Mexico won't support U.S. with troops: Foreign Secretary : LUSENET : Grassroots Information Coordination Center (GICC) : One Thread

For educational purposes only

Mexico won't support U.S. with troops: Foreign Secretary Combined Services - 9/21/2001

MEXICO CITY - Foreign Minister Jorge Castaņeda on Thursday categorically rejected Mexico taking part militarily in the United States' new war on terrorism.

U.S. leaders "have not asked us for military support, we have not offered them military support, we are not going to give them military support", Castaņeda told Monitor radio.

The high official reiterated sentiments made yesterday by Defense Secretary Clemente Vega Garcia who said Mexico's army is not a warrior force but an institution with the resources necessary to protect Mexico's sovereignty and guarantee national security.

Vega Garcia said though the country has reinforced its borders, heightened security at strategic sites and increased migration checks in response to recent attacks in the U.S., the military is not in a state of emergency and is operating at a normal pace.

Nonetheless, Castaņeda said Mexico will back a resolution pledging full support for the United States by the Organization of American States (OAS), but without committing troops.

Castaņeda said not to join in the support of the OAS resolution would isolate Mexico from the international community. Mexico would also run the risk of being taken off the list of "friends" of the United States, with whom Mexico has strong commercial links and overlapping issues of interest, such as tourism and the flow of undocumented workers, he said.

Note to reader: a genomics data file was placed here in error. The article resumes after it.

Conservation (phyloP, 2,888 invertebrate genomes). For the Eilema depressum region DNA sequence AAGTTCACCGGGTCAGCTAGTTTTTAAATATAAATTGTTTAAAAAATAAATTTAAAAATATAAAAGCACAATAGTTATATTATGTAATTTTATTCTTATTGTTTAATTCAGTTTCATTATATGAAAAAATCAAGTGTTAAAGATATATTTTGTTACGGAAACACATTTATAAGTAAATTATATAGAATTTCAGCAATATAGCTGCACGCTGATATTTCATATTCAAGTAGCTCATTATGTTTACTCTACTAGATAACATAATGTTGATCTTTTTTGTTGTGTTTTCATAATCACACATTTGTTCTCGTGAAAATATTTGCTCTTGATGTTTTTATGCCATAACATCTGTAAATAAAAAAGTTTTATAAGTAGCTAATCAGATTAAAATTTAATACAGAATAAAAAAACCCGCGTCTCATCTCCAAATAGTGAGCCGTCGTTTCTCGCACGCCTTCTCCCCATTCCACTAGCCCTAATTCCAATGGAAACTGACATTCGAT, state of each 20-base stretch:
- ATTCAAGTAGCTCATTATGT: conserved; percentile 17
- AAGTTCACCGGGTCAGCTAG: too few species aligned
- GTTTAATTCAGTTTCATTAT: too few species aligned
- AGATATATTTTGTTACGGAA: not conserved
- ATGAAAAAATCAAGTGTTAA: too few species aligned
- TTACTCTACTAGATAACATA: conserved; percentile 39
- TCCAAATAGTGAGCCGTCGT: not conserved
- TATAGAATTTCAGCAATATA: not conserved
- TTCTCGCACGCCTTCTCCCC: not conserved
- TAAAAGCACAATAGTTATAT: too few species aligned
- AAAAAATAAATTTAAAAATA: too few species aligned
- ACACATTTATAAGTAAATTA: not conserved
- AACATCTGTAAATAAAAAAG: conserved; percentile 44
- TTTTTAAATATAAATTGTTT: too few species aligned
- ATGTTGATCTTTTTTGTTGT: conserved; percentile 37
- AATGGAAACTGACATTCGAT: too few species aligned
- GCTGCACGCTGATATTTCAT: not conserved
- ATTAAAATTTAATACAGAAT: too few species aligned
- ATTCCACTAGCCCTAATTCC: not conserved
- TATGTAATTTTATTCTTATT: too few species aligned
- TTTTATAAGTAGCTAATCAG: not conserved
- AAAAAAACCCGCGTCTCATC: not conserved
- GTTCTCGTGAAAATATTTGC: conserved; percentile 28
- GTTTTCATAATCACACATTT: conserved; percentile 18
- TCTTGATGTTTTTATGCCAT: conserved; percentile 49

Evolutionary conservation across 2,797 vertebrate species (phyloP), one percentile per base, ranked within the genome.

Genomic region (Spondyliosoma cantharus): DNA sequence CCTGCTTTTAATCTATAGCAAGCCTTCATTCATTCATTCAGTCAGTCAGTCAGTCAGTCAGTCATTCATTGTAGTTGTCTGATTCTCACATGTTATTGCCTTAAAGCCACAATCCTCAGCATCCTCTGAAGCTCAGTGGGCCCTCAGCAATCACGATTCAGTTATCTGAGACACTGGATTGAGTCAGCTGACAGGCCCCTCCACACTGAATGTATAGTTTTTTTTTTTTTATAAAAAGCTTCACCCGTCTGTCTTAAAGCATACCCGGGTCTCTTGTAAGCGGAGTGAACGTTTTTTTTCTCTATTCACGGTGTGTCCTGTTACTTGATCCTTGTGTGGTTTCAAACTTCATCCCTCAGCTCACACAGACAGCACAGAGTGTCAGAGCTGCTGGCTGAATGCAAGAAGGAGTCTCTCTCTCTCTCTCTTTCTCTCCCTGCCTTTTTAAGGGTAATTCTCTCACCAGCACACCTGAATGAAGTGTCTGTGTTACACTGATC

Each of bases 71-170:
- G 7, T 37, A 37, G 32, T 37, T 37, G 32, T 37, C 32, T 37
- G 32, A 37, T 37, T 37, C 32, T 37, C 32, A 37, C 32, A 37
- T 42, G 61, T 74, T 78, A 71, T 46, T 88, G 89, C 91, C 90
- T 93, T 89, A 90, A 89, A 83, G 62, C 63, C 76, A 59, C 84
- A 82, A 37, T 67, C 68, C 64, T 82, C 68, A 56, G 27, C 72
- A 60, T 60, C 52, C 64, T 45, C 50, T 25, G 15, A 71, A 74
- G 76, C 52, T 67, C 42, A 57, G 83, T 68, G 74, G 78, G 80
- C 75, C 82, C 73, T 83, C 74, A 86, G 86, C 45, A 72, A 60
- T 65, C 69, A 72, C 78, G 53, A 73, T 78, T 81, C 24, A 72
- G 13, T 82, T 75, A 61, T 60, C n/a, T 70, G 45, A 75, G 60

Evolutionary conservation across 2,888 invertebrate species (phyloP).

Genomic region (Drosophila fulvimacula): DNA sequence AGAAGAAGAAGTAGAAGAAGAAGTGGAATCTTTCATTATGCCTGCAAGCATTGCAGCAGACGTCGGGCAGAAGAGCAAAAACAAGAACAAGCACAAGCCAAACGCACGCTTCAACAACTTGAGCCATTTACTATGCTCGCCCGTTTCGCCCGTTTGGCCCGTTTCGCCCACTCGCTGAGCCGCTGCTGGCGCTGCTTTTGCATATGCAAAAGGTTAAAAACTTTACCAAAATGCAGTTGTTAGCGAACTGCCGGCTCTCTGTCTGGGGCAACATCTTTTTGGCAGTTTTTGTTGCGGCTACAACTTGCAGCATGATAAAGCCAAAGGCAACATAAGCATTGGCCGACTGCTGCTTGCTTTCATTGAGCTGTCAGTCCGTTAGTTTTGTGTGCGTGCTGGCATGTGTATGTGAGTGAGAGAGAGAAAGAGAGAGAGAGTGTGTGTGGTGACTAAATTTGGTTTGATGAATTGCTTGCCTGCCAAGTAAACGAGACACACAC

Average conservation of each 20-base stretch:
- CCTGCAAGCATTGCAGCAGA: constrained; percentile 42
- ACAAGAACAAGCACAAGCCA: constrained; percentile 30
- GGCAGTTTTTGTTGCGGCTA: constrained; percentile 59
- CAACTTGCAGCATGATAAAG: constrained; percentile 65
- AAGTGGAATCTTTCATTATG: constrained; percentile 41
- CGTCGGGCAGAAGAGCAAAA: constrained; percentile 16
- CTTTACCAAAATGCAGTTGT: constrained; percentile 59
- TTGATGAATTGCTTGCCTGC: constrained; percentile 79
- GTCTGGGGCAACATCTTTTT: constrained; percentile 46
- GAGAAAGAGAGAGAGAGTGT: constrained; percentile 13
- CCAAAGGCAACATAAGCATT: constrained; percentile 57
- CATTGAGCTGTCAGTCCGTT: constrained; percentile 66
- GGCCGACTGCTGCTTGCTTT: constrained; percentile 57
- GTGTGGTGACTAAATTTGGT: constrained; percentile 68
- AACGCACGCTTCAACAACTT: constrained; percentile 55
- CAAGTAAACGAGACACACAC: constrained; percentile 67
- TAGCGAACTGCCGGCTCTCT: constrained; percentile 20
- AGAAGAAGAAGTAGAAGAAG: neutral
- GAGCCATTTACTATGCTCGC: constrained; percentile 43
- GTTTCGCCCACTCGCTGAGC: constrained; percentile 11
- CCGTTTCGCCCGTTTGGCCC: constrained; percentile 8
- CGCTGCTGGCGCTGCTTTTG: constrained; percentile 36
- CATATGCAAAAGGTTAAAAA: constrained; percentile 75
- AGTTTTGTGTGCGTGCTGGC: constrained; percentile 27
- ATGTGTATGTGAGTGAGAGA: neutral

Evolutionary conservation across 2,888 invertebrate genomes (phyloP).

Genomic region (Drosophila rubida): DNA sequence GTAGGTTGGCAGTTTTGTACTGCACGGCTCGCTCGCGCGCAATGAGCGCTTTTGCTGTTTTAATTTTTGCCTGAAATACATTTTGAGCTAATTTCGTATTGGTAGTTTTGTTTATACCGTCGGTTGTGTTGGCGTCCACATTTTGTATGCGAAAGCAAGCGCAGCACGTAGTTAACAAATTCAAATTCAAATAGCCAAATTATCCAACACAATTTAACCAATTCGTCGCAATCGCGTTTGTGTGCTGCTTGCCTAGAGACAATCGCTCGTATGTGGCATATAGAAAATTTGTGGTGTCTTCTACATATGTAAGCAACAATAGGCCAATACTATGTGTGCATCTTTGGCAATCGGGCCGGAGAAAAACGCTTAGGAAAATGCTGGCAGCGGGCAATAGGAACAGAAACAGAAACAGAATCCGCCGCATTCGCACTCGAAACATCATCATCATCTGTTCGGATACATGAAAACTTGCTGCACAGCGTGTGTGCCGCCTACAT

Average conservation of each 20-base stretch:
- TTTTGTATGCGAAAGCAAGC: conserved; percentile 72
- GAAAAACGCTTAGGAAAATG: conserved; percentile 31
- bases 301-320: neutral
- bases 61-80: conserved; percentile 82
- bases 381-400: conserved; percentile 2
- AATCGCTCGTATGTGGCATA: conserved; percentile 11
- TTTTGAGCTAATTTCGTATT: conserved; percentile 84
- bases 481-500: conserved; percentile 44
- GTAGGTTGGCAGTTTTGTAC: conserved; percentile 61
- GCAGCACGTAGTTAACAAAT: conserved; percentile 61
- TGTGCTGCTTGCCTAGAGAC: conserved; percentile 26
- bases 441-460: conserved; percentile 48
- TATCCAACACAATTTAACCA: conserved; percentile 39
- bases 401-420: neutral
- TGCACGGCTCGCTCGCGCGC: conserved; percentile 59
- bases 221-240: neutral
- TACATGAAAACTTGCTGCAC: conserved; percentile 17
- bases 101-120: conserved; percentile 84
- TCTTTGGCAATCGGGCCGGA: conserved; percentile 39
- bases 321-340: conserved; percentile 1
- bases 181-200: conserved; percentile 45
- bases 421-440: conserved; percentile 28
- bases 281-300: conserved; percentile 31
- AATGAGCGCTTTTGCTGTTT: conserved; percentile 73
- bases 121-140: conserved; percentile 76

According to Castaņeda, a former left-leaning writer and political analyst appointed by conservative President Vicente Fox, "Military participation [by Mexico] has never been under discussion or in play."

Historically in its foreign policy, Mexico has adopted a position of non-interference in the internal affairs of any nation. That policy has led, for example, to its stalwart support of Cuba and its refusal to break off ties with the socialist island and has, at times, placed it at odds with Washington.

Castaņeda said the OAS resolution, due to be approved Friday in Washington, will be "very clear, of much support" for the United States and will call for the use of "all necessary means" to pursue and punish those responsible for last week's terror attacks in New York and Washington.

In a statement published Thursday in the local press, the Mexican government reiterated its "most energetic and unequivocal rejection of the atrocious terrorist attacks" in New York and Washington, describing them as "crimes against humanity."

-- K (, September 21, 2001


God forbid a terrorist strikes their WTC

-- Steve McClendon (, September 21, 2001.

God forbid they get set up like the Arabs.

-- Ken (, September 21, 2001.

Moderation questions? read the FAQ